Alas, I had no hopes of finding green mangoes, so the beautiful mudda on the crispy light papad reluctantly retreated to the recesses of my mind — gone but not forgotten.

Months passed. I learned alot. Eventually I found and learned (thanks to patient instructions from Indira, see comment section here to read them) to fry the sago papads. Eventually I came across that green mango in brine, the closest thing to an Indian green mango I’d seen. And then, last Wednesday, I sat down to peruse the blogs. Lo and behold, dear Indira had posted step-by-step instructions for making mudda! Back from the recesses the memory came marching.
I was so excited! It took nearly a year, but armed now with my green mango, my papads, the proper dal recipe and instructions, I finally got to have my mudda, and eat it too 😉

rice and dal with pickled green mango ~ amma mudda
at long last, my own amma mudda ~ rice, ghee, and dal with pickled green mango
thank you, Indira!!

amma mudda
amma mudda in springtime sunshine ~ methi growing in the background

And *that* is the special way you can serve dal with green mango 🙂

This post is a big thanks to you, Indira; your unfailing kindness and generosity
are most gratefully appreciated!

Comments (28)

Nupur’s A-Z of Indian Vegetables ~ G is for Green Mango

G is for Great Guesses! Greens, gourds, smashed gobi!! Thanks everyone, for playing… I still love a good guessing game 🙂

upo mango
upo mango ~ green mango in brine ~ straight from India via Indus Valley

I had several thoughts in mind for “G” week, the next installment in
lovely Nupur’s “A to Z of Indian Vegetables”. Ginger, garlic, greens?

Arjuna made a beautiful rice dish
I could experiment with gooseberries…

Gobi, green moong? Or…

I recently discovered a small enclave of Indian stores about a half hour’s drive from me. They had a huge selection of fresh produce the one time I passed by — perhaps there, I might finally find gongura. Yes, lots of choices for “G”.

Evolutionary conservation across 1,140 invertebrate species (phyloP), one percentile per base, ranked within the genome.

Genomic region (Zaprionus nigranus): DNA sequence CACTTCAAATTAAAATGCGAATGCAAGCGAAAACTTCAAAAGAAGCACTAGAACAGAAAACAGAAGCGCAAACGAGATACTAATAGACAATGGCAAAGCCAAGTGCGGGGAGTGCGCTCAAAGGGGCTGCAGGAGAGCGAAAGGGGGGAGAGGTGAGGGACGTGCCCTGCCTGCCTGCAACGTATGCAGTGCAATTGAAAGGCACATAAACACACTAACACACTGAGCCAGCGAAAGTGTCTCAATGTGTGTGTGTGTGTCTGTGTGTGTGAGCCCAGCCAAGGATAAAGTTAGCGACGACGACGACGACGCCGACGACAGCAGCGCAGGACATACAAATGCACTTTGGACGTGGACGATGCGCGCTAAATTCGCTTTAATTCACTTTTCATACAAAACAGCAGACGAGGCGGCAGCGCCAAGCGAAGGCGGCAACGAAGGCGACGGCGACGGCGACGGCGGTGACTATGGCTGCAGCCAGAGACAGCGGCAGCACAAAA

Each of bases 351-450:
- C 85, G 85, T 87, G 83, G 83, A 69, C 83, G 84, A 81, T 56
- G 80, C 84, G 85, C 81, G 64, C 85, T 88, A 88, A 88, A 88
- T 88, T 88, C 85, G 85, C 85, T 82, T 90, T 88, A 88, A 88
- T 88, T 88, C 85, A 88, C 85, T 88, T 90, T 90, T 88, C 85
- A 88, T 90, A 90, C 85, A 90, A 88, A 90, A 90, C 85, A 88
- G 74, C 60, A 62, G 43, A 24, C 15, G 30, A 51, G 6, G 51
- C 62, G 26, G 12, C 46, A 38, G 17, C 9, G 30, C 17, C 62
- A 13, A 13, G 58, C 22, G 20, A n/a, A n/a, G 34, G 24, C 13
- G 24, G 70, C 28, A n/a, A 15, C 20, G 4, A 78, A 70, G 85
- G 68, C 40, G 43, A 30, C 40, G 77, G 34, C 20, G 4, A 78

Then I remembered the upo mango — green mango in brine that I happened upon at Indus Valley west of Boston. It was carefully stashed away in the fridge. I have seen many recipes for green mango dal, but I don’t have much chance of finding a real green mango here. Nevermind…green mango in brine would do.

For this dish, I mostly followed Indira’s recipe — reducing the amount of chili powder, as the mangoes are packed with loads of tiny hot chiles.
I did not use a pressure cooker, so I had to watch the pot carefully, but the dal came out perfect — a little dry which was my intent — thick and delicious; spicy and extra-tangy from the brine with chili peppers.

My quest for a real green mango continues this spring.

ingredients for a memorable dal!
washed toor dal, chopped upo mango (green mango in brine) and red onion

Green Mango (in brine) Dal
heavily based on Indira’s Maamidikaya Pappu (green mango dal)

for the dal:

3/4 c toor dal
1/4 -1/3 c green mango in brine (upo mango), chopped fine
1/2 cup red onions, chopped fine
1/2 tsp kashmiri chili powder
2 c water plus additional as necessary
salt to taste

for the tempering/tadka:

1 TB ghee
1 TB fresh garlic, minced
1 dried red chili, keep or discard seeds as preferred
few curry leaves
1 tsp urad dal
1 tsp cumin seeds
1 tsp mustard seeds


If pressure cooking, cook the dal with mango and onions, chili powder, and a little salt in 1 1/2c water, following Indira’s recipe.

If using a pot on the stove, take all the dal ingredients and 2c water to begin. Invert a lid over the pot and weight it with a can of soup or beans — this creates a pressure-cooker simulator. Be sure to use a potholder and long-handled spoon when moving the inverted lid. You will need to add more water, up to 2 additional cups, to get a good thick consistency without burning.

When the dal is nearly done, heat the ghee in a small pan. Add the garlic, dried chilis, and curry leaves. Saute a few minutes, then add the urad dal, cumin, and mustard. When the cumin sizzles and the mustard pops, add this tempering to the dal and mix well.

Serve hot with a dollop of softened ghee and enjoy all alone, or with rice on the side.

Click here for another special way to serve this dal 🙂

green mango (in brine) dal
rich and hearty ~ green mango (in brine) dal

Thank you again, Nupur, for inviting us along on your “A-Z” journey! I can’t wait to see what everyone else has cooked up for “G”!

Comments (10)